True theological study of Our Lady began in the East, based on the Bible and on the tradition handed down by the ancient Fathers and which leads to the definition of the dogma of Mary’s divine motherhood, proclaimed against Nestorius in the Council of Ephesus in the year 431. Whereas the previous Fathers insisted on the concept of Mary as the new Eve, the Fathers at the time of this council, and thereafter, insist in their writings on the divine motherhood, part of the Catholic faith and the basis for the whole of Marian theology. Along with this question we find that of Our Lady’s perpetual virginity, her immunity from every stain of sin, and her regality, linked to that of Christ the Lord. Here also the assertion of Mary’s cooperation in the distribution of all graces begins to find an echo.

“Under your protection”
The Church has always seen with growing strength Mary’s mission of intercession with her Son Jesus. A 3rd-century Egyptian papyrus (published by Roberts in Manchester in 1938) contains the well known prayer Sub tuum praesidium (Under Your Protection), that later entered the Roman, Ambrosian, Byzantine and Coptic liturgies. This prayer is a trusting invocation of the protection of the Mother of God so as to be freed from all dangers, and is held to be the most ancient Marian prayer. The reason for this trust is clear: the first Christians saw in Mary the one “full of grace,” the one “blessed amongst all women.”

Moreover, in early Christianity the Virgin Mary was set up especially as a model for virgins. Thus, in the catacombs of St Priscilla, on the via Salaria in Rome, in a 3rd-century cubiculum, is the picture of a bishop who, in the act of imposing the holy veil on a virgin, gives her the Blessed Virgin Mary as a model. In the 4th century, St Gregory Nazianzen (389) speaks of a Christian virgin’s trusting recourse to Mary. In the same century, St Ambrose exhorts Christian virgins to have recourse to Mary, the Virgin par excellence. The Fathers also insisted on the imitation of Mary. Thus St Ambrose asserted, “the life of Mary is itself a school for everyone,” and so exhorts everyone to imitate her (De Virgin, II, c.2, n.9, 15; c.3, n.19).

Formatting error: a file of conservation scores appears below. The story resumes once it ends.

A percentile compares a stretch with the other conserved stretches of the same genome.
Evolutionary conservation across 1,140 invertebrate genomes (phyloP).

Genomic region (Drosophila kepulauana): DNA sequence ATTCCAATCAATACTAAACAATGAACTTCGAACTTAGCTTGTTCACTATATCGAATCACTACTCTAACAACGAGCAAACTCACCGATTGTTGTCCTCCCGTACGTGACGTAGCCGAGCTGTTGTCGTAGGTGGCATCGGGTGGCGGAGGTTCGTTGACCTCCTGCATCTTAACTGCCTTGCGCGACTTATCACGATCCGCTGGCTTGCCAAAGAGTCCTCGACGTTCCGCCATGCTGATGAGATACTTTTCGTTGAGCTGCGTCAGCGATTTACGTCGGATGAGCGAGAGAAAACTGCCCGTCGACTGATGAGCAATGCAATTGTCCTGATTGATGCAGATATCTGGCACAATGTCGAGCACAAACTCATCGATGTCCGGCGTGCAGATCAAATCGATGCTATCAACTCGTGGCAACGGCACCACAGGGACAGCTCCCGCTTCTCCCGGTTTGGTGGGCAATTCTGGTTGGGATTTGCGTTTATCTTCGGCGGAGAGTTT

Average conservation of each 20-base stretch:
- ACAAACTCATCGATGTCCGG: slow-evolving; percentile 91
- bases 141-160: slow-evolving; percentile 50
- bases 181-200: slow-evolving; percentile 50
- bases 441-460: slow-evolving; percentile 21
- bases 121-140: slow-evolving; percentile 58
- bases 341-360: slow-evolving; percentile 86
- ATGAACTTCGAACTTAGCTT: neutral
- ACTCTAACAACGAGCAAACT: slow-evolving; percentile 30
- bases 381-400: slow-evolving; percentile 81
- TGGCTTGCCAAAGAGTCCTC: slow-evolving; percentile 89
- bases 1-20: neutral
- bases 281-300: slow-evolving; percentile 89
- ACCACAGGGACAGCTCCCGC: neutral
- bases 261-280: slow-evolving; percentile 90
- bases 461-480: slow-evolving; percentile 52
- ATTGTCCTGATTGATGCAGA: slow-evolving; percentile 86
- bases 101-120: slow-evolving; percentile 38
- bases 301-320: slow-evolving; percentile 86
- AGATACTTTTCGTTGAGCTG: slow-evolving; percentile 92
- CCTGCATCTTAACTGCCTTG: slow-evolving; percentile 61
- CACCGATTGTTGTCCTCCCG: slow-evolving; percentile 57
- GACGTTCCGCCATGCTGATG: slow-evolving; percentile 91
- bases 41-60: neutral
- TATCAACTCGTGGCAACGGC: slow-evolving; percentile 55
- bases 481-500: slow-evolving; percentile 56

This is why the Church accorded Mary a special cult, which in theology is called hyperdulia (see St Thomas Aquinas, Summa Theologica), for her singular excellence as Mother of God. This indicates a special honor, above that given to the saints, who themselves have a cult or veneration, called dulia. The unique nature of the cult accorded to Mary with respect to that accorded the saints refers to the unique holiness of the Virgin Mary, holiness of a higher degree than that of the saints, not of a different kind. It is of a different kind if we take as the reason for that cult her unique dignity as Mother of God, which places her in a class of her own, specifically higher than that in which are ranked all the other saints (see St Thomas Aquinas, Summa Theologica). Christians have always understood this cult of Mary as veneration, as invocation and as imitation.

Liturgical cult in the early centuries
The Church, therefore, has accorded cult to Our Lady in various and increasing ways; in this she has followed the development of her theological reflection, as in all other fields of Christian theology. From the historical point of view, the first period lasted from the earliest days of the Church up to the Council of Ephesus in the year 431. It was a preparatory period that culminates with a liturgical apotheosis. In this preparatory period, we see growing in strength and clarity the veneration for our Lady, the various forms of liturgical cult and the feasts as such. We find a true Marian feast only in the second half of the 4th century in the East and in the 6th century in the West. This is not a sign of hostility towards the Marian cult, since up to this time the liturgical feasts had not yet acquired the shape that they would subsequently have.